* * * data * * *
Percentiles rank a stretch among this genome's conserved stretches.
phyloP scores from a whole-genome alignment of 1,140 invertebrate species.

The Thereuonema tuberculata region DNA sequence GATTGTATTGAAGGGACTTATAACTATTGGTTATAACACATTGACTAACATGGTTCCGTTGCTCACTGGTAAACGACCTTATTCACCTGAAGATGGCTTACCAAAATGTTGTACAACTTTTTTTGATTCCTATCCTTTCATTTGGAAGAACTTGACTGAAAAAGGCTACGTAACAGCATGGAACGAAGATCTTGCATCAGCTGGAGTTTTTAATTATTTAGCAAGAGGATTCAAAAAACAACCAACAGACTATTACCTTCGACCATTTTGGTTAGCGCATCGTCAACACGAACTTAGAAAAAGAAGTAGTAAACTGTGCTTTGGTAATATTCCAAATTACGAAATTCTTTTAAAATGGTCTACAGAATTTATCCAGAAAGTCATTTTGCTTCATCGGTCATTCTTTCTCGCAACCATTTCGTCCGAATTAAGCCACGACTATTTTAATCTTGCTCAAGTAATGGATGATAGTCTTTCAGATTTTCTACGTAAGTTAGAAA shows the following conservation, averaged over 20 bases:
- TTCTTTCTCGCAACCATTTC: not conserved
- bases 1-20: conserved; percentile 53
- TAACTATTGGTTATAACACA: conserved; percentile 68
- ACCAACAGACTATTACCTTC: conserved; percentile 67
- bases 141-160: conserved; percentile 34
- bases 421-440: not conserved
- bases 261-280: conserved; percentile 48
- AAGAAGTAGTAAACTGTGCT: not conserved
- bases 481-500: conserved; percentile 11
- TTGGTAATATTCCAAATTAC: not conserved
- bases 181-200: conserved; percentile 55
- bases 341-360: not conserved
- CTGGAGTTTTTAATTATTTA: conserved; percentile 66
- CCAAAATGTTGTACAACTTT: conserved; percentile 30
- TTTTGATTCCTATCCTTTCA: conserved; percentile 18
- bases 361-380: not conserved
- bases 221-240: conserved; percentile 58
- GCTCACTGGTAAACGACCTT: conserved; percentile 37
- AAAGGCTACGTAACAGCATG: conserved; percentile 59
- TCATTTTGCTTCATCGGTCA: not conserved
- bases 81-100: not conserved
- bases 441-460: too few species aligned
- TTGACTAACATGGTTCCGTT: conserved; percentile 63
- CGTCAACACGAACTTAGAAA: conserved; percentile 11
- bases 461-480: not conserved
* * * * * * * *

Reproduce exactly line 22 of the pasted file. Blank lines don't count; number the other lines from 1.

- AAAGGCTACGTAACAGCATG: conserved; percentile 59